The position of underwriter also completes the third prong of the Department of Labor’s rule. The third prong requires an exempt employee to demonstrate discretion or independent judgment in his or her role. Underwriters are evaluating the ability of individuals to pay back loans, which, at base, is a determination of an individual’s trustworthiness. An evaluation of trustworthiness cannot be undertaken without independent judgment. The opposition may argue that the guidelines provided to underwriters eliminate this judgment. This view ignores that underwriters are granted wide discretion within these policies and may be granted exceptions to these policies.[27] Underwriters therefore satisfy the third prong of the Department of Labor’s rule.

Despite the fact that underwriters do not seem to be eligible for overtime under the Department of Labor rule, the Sixth Circuit’s ruling raises troubling public policy questions. Namely, poor compensation of valuable employees should not be encouraged. If an employee is working over 40 hours per week in an “administrative” position, the employee is likely performing valuable tasks for the business. It would seem appropriate that such employees are compensated at a level that would make the potential benefits of litigation seem small. In short, it would seem prudent if the banks paid their underwriters more so the employees do not feel pressured to sue.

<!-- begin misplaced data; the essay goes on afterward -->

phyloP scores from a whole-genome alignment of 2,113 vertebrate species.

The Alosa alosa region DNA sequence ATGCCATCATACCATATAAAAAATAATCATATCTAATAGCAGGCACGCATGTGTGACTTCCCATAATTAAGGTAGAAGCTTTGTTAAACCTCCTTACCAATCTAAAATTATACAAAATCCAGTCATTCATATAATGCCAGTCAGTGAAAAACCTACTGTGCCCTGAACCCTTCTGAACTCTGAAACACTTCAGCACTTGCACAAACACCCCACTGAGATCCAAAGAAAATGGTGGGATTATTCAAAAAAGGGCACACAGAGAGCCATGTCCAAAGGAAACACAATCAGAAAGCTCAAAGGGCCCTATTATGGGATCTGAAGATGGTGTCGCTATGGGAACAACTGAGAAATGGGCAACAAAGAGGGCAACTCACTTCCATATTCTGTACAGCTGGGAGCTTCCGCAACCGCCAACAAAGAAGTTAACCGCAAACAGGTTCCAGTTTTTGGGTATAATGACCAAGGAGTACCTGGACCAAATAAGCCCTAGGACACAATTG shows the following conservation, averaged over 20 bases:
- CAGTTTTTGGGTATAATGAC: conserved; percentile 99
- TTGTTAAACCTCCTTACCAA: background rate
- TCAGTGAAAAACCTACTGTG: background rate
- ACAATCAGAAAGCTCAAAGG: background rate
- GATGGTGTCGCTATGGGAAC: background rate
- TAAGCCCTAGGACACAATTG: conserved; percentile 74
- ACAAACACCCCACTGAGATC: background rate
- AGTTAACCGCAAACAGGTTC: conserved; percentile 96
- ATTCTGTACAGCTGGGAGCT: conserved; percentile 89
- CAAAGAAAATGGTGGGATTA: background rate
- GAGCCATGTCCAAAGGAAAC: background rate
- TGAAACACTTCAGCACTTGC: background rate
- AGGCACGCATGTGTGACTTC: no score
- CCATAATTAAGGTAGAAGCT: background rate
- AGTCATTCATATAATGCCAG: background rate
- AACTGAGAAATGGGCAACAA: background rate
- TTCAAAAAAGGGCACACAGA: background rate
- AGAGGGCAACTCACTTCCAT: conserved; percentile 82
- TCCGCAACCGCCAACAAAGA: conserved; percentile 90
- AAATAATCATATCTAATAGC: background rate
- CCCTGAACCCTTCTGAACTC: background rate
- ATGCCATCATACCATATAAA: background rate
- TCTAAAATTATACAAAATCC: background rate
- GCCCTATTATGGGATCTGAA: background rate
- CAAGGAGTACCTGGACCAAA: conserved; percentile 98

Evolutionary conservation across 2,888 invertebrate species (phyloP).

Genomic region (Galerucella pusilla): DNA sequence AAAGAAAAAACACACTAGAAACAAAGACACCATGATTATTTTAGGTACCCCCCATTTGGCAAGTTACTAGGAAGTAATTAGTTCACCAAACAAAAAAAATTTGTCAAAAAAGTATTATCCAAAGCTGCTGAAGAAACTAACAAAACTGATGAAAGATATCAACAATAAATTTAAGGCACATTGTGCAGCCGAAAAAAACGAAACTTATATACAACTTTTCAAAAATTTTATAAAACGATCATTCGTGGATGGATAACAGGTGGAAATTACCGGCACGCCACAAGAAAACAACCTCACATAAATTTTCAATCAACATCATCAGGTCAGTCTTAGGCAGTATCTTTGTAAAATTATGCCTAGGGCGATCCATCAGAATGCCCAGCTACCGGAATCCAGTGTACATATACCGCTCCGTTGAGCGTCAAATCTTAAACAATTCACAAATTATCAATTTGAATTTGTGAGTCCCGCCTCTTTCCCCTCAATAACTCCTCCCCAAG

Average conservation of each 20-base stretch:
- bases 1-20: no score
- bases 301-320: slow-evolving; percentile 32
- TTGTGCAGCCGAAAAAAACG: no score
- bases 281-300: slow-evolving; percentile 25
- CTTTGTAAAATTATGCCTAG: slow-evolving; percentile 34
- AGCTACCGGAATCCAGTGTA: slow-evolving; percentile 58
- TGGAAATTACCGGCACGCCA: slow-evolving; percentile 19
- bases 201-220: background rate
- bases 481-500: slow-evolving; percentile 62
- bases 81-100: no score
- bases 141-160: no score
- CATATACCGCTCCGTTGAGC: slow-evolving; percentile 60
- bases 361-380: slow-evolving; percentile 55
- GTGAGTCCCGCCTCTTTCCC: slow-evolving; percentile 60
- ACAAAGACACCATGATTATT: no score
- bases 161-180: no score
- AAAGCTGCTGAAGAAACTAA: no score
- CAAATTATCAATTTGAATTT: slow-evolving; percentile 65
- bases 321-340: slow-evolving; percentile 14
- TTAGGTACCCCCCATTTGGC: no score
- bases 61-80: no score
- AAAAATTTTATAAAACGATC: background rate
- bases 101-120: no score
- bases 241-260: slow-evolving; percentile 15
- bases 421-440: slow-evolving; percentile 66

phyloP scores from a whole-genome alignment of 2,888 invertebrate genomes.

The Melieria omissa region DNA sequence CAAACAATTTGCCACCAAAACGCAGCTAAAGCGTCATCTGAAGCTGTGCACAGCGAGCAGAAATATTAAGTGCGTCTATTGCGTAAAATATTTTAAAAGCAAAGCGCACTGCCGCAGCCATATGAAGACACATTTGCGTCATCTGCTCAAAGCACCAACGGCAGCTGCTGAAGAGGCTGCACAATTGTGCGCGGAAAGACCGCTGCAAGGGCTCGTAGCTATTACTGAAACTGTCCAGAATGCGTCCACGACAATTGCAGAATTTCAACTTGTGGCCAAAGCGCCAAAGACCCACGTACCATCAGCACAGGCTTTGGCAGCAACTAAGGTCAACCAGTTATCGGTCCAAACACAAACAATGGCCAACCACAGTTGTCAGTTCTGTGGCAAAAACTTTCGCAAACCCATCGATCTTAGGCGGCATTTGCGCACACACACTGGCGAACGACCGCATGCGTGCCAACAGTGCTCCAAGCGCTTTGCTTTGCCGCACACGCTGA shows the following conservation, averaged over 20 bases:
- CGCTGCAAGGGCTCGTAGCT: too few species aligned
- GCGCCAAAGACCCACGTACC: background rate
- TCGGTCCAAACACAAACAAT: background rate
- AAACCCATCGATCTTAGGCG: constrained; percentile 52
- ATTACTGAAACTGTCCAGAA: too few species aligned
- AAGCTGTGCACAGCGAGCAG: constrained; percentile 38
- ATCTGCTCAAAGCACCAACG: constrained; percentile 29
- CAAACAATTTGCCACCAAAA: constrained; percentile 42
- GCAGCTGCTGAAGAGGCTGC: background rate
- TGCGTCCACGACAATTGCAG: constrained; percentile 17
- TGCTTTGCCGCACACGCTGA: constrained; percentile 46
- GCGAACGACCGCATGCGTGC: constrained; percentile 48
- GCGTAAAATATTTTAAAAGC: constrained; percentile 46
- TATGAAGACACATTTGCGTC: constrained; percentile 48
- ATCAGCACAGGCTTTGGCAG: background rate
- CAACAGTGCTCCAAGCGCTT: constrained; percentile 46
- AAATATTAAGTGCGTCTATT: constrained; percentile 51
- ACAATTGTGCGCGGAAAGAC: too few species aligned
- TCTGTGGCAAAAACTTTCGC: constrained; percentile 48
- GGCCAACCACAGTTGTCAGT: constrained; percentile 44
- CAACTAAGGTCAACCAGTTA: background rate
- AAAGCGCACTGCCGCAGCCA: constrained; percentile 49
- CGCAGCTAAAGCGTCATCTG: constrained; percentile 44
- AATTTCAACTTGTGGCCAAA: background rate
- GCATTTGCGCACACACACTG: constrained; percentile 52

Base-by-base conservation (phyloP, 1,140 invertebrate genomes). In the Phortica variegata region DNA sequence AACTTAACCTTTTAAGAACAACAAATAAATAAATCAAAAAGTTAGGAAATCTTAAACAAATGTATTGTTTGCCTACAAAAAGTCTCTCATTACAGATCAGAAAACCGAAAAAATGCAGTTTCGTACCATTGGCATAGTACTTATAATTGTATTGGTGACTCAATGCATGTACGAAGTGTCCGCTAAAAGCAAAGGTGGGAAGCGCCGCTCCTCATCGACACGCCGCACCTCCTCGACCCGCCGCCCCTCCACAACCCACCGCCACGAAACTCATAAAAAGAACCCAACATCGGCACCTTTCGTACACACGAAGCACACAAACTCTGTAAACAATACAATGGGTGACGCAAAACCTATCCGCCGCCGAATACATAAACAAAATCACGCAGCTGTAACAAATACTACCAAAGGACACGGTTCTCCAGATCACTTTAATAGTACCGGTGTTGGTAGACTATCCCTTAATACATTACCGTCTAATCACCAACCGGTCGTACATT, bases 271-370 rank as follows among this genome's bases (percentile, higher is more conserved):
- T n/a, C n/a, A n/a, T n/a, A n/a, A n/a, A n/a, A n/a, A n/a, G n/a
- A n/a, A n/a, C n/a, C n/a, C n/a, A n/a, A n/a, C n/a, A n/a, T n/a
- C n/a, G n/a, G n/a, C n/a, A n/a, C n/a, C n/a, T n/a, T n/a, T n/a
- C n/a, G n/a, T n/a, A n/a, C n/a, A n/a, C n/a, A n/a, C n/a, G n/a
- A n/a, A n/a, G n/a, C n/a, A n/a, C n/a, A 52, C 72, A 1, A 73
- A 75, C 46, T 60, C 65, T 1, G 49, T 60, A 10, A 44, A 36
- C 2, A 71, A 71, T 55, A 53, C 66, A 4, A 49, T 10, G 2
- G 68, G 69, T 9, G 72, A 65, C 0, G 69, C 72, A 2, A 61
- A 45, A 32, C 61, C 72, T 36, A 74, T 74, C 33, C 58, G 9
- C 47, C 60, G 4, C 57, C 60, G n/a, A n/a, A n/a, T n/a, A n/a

The Sixth Circuit seems to concur that underwriters are an important piece of the lending process and that they exercise professional judgment on a regular basis. As such, it is troubling that such valuable employees feel the need to bring suit against their employer for more compensation. Compensation in the labor market should be addressed by an efficient market—the supply of a certain skillset will demand equivalent compensation. Efficient markets seem to fail in the case of underwriters. Underwriters are clearly valuable and necessary employees that perform a task that is not automatable. However, given this litigation, underwriters feel as though their compensation is not adequate for their skillset. This may indicate a market that is out of equilibrium.[28] While legally proper, a legal decision that supports the under-payment of employees and an inefficient market is troubling.

If employees feel they are adequately compensated for their skillset they will not feel the need to bring suit against their employer for overtime compensation. If the underwriters had been paid a salary that they considered fair, they likely would not have felt the need to bring suit—the cost of litigation would not have been outweighed by the marginal pay increase. Employees that feel fairly treated and fairly may sue their employer less—a court decision is unnecessary to reach this conclusion.


The circuit split regarding overtime pay has no resolution on the horizon, especially given recent political developments.[29] It is troubling that the legal status of overtime pay—an instrumental compensation component of the labor market—is so fluid. A ruling from the Supreme Court would not be remiss.

While the split persists, the Sixth Circuit decision should be viewed as the legally proper conclusion. The Sixth Circuit correctly recognizes underwriters as instrumental business administrators who exercise substantial professional discretion. However, if companies endeavor to compensate employees at a market rate this may moot overtime litigation and the Department of Labor rule and create the desired market equilibrium.